Samsung’s consolidated revenue for the fourth quarter of 2021 reached 76.57 trillion Korean won (US$63.7 billion), the tech giant has revealed in its latest earnings report. That’s a quarterly record high for the company, which says that its revenue growth for the period was driven mainly by the expanded sales of its smartphones, TVs and home appliances. 

Its operating profit of KRW 13.87 trillion (US$11.5 billion) in the quarter ending December 31st, 2021 was lower than the previous quarter’s, however, due to the bonuses that it doled out to employees for the season. The company has also reported a new historic revenue high of KRW 279.6 trillion (U$232.5 billion) for all of 2021, along with KRW 51.63 trillion (US$42.9 billion) in operating profits. 

Samsung’s memory business, which is typically its biggest moneymaker, has experienced a decline in revenue from the previous quarter due to the global supply chain crisis and a slight drop in prices. Further, while demand for memory products remained strong, the company says it didn’t push for sales as aggressively as it usually does after considering its inventory levels and the market outlook. The memory division posted a consolidated revenue of KRW 26.01 trillion (US$21.6 billion) and an operating profit of KRW 8.84 trillion (US$7.35 billion) for the fourth quarter of 2021. In the third quarter, it posted KRW 26.41 trillion (US$21.96 billion) in consolidated revenue and KRW 10.06 trillion (US$8.36 billion) in operating profit. 

Samsung’s combined mobile and consumer electronics business, now called Mobile eXperience or MX, has posted KRW 28.95 trillion (US$24 billion) in consolidated revenue and KRW 2.66 trillion (US$2.2 billion) in operating profit. The slight increase in revenue was mainly due to the strong sales of its premium smartphones, namely its foldables and its Galaxy S series devices, as well as its PCs, tablets and wearables during the holiday season. Like in the previous quarter, though, the division’s profitability was impacted by Samsung’s marketing efforts for its foldables and for the launch of its upcoming models this year.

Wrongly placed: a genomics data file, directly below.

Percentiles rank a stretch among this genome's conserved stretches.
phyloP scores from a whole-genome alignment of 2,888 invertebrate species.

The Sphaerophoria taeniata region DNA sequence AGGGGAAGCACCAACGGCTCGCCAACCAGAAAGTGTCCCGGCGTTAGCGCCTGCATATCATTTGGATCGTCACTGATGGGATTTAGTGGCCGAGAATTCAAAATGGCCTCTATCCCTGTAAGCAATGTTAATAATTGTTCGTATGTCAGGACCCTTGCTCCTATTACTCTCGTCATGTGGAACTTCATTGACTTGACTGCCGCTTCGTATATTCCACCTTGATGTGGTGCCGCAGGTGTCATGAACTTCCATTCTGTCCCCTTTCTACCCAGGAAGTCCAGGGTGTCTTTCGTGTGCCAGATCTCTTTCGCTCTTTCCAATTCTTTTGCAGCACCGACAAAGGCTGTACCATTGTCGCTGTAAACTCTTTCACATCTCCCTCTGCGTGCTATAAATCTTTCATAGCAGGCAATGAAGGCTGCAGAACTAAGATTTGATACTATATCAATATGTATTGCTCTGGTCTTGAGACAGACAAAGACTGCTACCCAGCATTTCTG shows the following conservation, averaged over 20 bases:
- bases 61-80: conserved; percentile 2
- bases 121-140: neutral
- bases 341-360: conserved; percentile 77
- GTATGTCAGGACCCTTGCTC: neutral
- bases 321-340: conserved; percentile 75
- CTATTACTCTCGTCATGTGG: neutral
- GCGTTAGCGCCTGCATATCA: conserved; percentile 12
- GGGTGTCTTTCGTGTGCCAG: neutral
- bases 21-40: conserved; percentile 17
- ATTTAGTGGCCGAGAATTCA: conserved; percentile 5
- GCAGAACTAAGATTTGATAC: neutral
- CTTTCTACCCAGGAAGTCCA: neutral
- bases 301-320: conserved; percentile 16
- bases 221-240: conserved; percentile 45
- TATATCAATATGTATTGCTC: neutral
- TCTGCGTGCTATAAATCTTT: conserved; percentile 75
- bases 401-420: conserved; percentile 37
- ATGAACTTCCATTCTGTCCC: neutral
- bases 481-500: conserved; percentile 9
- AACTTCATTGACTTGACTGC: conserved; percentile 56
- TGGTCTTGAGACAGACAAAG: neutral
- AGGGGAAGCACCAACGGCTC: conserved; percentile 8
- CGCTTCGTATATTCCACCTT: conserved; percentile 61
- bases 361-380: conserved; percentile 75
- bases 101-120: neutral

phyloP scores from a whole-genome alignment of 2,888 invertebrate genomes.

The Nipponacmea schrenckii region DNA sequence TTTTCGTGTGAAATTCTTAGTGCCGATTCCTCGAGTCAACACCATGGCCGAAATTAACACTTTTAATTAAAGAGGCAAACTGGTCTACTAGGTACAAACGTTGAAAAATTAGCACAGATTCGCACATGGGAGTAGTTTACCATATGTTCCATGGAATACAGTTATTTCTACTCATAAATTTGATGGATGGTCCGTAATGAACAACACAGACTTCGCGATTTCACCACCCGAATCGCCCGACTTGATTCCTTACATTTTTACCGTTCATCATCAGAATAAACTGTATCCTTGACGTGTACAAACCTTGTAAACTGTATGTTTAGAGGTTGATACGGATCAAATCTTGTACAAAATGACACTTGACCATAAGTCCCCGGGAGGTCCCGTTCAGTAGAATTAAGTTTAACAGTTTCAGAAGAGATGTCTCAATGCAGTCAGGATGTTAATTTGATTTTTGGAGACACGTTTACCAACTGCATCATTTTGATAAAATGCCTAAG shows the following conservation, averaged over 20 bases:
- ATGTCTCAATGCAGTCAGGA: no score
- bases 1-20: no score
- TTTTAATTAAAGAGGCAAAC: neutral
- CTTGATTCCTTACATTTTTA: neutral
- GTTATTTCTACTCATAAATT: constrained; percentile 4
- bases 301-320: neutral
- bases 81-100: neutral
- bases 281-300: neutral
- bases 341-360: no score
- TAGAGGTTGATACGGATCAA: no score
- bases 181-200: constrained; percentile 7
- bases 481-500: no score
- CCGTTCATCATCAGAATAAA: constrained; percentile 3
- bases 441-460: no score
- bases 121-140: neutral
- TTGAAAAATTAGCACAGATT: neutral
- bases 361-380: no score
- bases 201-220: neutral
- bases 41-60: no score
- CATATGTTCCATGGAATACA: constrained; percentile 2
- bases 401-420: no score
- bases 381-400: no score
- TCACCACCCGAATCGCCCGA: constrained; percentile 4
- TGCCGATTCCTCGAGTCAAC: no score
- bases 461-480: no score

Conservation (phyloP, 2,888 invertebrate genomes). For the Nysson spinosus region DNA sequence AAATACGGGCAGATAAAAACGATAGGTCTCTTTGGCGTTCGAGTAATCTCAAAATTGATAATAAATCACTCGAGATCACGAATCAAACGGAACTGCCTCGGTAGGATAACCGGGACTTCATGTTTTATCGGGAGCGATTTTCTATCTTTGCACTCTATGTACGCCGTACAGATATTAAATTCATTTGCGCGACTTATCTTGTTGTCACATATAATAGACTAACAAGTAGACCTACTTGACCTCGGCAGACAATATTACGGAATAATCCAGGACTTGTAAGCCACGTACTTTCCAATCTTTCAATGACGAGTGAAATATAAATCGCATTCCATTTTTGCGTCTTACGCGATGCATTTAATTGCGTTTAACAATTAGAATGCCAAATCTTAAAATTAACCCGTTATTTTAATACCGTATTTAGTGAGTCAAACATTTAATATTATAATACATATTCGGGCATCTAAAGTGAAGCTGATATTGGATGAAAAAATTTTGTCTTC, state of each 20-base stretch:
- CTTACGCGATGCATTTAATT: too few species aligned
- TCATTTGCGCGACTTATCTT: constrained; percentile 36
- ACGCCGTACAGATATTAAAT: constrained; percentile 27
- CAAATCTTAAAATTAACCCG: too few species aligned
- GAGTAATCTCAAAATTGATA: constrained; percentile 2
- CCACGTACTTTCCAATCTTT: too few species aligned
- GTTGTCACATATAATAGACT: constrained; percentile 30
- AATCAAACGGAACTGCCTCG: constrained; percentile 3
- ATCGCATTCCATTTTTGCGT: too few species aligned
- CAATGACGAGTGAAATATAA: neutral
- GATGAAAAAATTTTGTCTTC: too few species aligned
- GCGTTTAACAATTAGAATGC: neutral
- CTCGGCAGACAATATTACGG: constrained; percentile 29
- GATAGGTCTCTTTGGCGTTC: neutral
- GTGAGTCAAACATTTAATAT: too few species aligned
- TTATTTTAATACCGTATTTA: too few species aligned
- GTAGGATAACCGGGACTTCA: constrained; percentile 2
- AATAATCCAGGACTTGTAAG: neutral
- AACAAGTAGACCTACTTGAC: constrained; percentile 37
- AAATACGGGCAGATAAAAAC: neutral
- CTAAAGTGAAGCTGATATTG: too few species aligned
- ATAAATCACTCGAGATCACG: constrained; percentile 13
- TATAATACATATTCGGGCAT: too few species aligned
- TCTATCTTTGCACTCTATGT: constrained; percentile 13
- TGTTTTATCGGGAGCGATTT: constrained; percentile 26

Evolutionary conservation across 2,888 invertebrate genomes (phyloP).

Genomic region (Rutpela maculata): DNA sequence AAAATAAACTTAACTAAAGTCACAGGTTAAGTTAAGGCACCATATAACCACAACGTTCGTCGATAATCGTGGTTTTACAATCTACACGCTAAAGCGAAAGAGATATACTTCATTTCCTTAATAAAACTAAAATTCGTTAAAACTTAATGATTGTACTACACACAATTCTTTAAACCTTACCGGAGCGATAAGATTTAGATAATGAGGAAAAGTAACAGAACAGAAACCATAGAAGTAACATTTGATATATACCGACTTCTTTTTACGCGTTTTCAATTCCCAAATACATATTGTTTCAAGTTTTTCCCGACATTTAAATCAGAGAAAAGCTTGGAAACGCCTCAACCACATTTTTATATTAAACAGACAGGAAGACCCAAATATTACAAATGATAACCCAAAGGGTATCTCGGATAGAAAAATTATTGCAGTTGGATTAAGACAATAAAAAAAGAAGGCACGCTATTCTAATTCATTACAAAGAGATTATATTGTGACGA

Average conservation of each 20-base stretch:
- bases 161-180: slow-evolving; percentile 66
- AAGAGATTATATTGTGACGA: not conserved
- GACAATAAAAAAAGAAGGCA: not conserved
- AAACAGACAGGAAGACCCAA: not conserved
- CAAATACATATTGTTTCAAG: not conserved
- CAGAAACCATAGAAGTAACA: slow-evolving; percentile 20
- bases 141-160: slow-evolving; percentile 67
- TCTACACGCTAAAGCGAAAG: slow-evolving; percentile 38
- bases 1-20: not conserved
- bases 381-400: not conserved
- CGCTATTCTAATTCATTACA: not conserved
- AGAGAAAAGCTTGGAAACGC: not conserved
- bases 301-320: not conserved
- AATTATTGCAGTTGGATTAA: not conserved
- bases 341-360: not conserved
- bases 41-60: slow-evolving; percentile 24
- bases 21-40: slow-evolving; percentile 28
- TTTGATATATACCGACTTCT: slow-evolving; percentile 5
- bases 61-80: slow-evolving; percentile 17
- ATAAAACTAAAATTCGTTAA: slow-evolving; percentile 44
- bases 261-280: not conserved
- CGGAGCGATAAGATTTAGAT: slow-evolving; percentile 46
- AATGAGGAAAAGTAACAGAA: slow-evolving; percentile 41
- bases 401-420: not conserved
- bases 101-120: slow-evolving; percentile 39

Meanwhile, the company’s mobile panel business saw an increase in earnings due to solid demand for new smartphones. Losses became larger for Samsung’s large panel business, though, due to a decline in pricing for LCDs and the initial costs related to its Quantum Dot displays. Samsung also saw strong sales for its premium and lifestyle TVs, but its visual display business recorded a lower operating profit quarter-on-quarter because of rising material and logistics costs.

For 2022, Samsung expects growth in its memory business from higher server demand and in its display panel business from new smartphone releases. However, the company made it clear in its report that it also expects COVID-related supply issues and other problems to persist and affect its operations. Despite those constraints, it believes its MX business will still deliver revenue and profit growth led by its new flagships and by higher sales of its mass market 5G smartphones. Samsung has an Unpacked event scheduled on February 9th, where it will unveil the next S-series flagship to succeed the Galaxy S21 lineup.